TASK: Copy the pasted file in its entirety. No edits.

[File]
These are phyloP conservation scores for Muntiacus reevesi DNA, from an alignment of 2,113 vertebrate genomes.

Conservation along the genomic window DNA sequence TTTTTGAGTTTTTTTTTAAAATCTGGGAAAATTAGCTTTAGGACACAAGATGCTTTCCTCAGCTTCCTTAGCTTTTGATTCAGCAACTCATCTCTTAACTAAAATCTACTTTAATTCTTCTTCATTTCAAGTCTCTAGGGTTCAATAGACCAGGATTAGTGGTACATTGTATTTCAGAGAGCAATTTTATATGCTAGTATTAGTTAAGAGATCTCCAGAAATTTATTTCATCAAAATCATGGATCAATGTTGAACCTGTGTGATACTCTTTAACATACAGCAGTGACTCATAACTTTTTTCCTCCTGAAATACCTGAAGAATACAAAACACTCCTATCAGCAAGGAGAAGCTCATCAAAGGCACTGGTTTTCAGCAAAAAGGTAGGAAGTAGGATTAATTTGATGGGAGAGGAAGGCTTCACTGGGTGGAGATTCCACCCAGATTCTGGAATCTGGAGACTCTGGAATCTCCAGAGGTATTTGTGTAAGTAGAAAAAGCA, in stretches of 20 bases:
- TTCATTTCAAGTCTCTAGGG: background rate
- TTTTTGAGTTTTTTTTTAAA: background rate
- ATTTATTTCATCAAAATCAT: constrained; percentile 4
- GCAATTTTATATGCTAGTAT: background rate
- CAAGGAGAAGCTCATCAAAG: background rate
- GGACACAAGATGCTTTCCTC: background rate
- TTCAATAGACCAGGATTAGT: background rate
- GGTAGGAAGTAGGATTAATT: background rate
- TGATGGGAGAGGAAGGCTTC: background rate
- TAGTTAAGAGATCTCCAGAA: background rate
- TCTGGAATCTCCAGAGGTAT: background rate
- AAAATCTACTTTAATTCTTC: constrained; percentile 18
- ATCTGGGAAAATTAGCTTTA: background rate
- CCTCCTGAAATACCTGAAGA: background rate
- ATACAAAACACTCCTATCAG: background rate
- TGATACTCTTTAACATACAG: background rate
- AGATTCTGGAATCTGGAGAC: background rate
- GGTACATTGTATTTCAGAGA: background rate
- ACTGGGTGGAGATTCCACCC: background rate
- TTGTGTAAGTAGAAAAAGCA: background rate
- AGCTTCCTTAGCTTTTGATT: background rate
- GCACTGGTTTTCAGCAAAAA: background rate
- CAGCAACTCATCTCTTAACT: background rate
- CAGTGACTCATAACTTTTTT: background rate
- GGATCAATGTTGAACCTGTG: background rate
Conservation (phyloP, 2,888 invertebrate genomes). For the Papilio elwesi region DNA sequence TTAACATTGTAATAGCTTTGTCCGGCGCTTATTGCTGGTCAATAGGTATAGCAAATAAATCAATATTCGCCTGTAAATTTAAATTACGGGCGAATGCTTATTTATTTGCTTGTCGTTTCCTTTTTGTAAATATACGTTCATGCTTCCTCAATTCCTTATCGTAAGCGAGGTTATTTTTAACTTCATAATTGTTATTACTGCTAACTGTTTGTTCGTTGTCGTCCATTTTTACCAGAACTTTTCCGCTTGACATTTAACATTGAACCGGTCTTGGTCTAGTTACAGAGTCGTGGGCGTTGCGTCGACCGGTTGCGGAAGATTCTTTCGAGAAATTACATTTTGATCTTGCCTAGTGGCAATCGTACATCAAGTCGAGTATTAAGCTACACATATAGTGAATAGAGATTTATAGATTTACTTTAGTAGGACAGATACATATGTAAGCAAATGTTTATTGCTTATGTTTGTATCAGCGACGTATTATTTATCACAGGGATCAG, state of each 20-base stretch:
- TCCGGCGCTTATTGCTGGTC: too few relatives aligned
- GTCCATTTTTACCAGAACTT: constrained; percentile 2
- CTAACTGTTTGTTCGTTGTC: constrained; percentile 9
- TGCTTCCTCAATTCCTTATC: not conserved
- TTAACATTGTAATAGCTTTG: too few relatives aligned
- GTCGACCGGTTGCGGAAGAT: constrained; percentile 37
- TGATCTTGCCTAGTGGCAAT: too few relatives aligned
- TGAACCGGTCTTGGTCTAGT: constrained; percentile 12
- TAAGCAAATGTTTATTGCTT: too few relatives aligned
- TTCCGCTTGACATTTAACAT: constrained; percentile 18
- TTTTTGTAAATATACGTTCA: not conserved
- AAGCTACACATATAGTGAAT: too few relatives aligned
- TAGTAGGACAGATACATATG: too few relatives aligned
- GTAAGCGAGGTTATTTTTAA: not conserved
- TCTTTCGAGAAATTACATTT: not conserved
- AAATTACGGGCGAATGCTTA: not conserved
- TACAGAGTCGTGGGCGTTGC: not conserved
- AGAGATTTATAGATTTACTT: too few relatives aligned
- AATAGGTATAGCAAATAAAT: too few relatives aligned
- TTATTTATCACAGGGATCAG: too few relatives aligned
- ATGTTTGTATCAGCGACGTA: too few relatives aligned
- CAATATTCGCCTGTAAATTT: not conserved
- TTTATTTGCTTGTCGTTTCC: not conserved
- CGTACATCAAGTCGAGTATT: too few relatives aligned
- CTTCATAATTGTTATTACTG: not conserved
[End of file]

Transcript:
These are phyloP conservation scores for Muntiacus reevesi DNA, from an alignment of 2,113 vertebrate genomes.

Conservation along the genomic window DNA sequence TTTTTGAGTTTTTTTTTAAAATCTGGGAAAATTAGCTTTAGGACACAAGATGCTTTCCTCAGCTTCCTTAGCTTTTGATTCAGCAACTCATCTCTTAACTAAAATCTACTTTAATTCTTCTTCATTTCAAGTCTCTAGGGTTCAATAGACCAGGATTAGTGGTACATTGTATTTCAGAGAGCAATTTTATATGCTAGTATTAGTTAAGAGATCTCCAGAAATTTATTTCATCAAAATCATGGATCAATGTTGAACCTGTGTGATACTCTTTAACATACAGCAGTGACTCATAACTTTTTTCCTCCTGAAATACCTGAAGAATACAAAACACTCCTATCAGCAAGGAGAAGCTCATCAAAGGCACTGGTTTTCAGCAAAAAGGTAGGAAGTAGGATTAATTTGATGGGAGAGGAAGGCTTCACTGGGTGGAGATTCCACCCAGATTCTGGAATCTGGAGACTCTGGAATCTCCAGAGGTATTTGTGTAAGTAGAAAAAGCA, in stretches of 20 bases:
- TTCATTTCAAGTCTCTAGGG: background rate
- TTTTTGAGTTTTTTTTTAAA: background rate
- ATTTATTTCATCAAAATCAT: constrained; percentile 4
- GCAATTTTATATGCTAGTAT: background rate
- CAAGGAGAAGCTCATCAAAG: background rate
- GGACACAAGATGCTTTCCTC: background rate
- TTCAATAGACCAGGATTAGT: background rate
- GGTAGGAAGTAGGATTAATT: background rate
- TGATGGGAGAGGAAGGCTTC: background rate
- TAGTTAAGAGATCTCCAGAA: background rate
- TCTGGAATCTCCAGAGGTAT: background rate
- AAAATCTACTTTAATTCTTC: constrained; percentile 18
- ATCTGGGAAAATTAGCTTTA: background rate
- CCTCCTGAAATACCTGAAGA: background rate
- ATACAAAACACTCCTATCAG: background rate
- TGATACTCTTTAACATACAG: background rate
- AGATTCTGGAATCTGGAGAC: background rate
- GGTACATTGTATTTCAGAGA: background rate
- ACTGGGTGGAGATTCCACCC: background rate
- TTGTGTAAGTAGAAAAAGCA: background rate
- AGCTTCCTTAGCTTTTGATT: background rate
- GCACTGGTTTTCAGCAAAAA: background rate
- CAGCAACTCATCTCTTAACT: background rate
- CAGTGACTCATAACTTTTTT: background rate
- GGATCAATGTTGAACCTGTG: background rate
Conservation (phyloP, 2,888 invertebrate genomes). For the Papilio elwesi region DNA sequence TTAACATTGTAATAGCTTTGTCCGGCGCTTATTGCTGGTCAATAGGTATAGCAAATAAATCAATATTCGCCTGTAAATTTAAATTACGGGCGAATGCTTATTTATTTGCTTGTCGTTTCCTTTTTGTAAATATACGTTCATGCTTCCTCAATTCCTTATCGTAAGCGAGGTTATTTTTAACTTCATAATTGTTATTACTGCTAACTGTTTGTTCGTTGTCGTCCATTTTTACCAGAACTTTTCCGCTTGACATTTAACATTGAACCGGTCTTGGTCTAGTTACAGAGTCGTGGGCGTTGCGTCGACCGGTTGCGGAAGATTCTTTCGAGAAATTACATTTTGATCTTGCCTAGTGGCAATCGTACATCAAGTCGAGTATTAAGCTACACATATAGTGAATAGAGATTTATAGATTTACTTTAGTAGGACAGATACATATGTAAGCAAATGTTTATTGCTTATGTTTGTATCAGCGACGTATTATTTATCACAGGGATCAG, state of each 20-base stretch:
- TCCGGCGCTTATTGCTGGTC: too few relatives aligned
- GTCCATTTTTACCAGAACTT: constrained; percentile 2
- CTAACTGTTTGTTCGTTGTC: constrained; percentile 9
- TGCTTCCTCAATTCCTTATC: not conserved
- TTAACATTGTAATAGCTTTG: too few relatives aligned
- GTCGACCGGTTGCGGAAGAT: constrained; percentile 37
- TGATCTTGCCTAGTGGCAAT: too few relatives aligned
- TGAACCGGTCTTGGTCTAGT: constrained; percentile 12
- TAAGCAAATGTTTATTGCTT: too few relatives aligned
- TTCCGCTTGACATTTAACAT: constrained; percentile 18
- TTTTTGTAAATATACGTTCA: not conserved
- AAGCTACACATATAGTGAAT: too few relatives aligned
- TAGTAGGACAGATACATATG: too few relatives aligned
- GTAAGCGAGGTTATTTTTAA: not conserved
- TCTTTCGAGAAATTACATTT: not conserved
- AAATTACGGGCGAATGCTTA: not conserved
- TACAGAGTCGTGGGCGTTGC: not conserved
- AGAGATTTATAGATTTACTT: too few relatives aligned
- AATAGGTATAGCAAATAAAT: too few relatives aligned
- TTATTTATCACAGGGATCAG: too few relatives aligned
- ATGTTTGTATCAGCGACGTA: too few relatives aligned
- CAATATTCGCCTGTAAATTT: not conserved
- TTTATTTGCTTGTCGTTTCC: not conserved
- CGTACATCAAGTCGAGTATT: too few relatives aligned
- CTTCATAATTGTTATTACTG: not conserved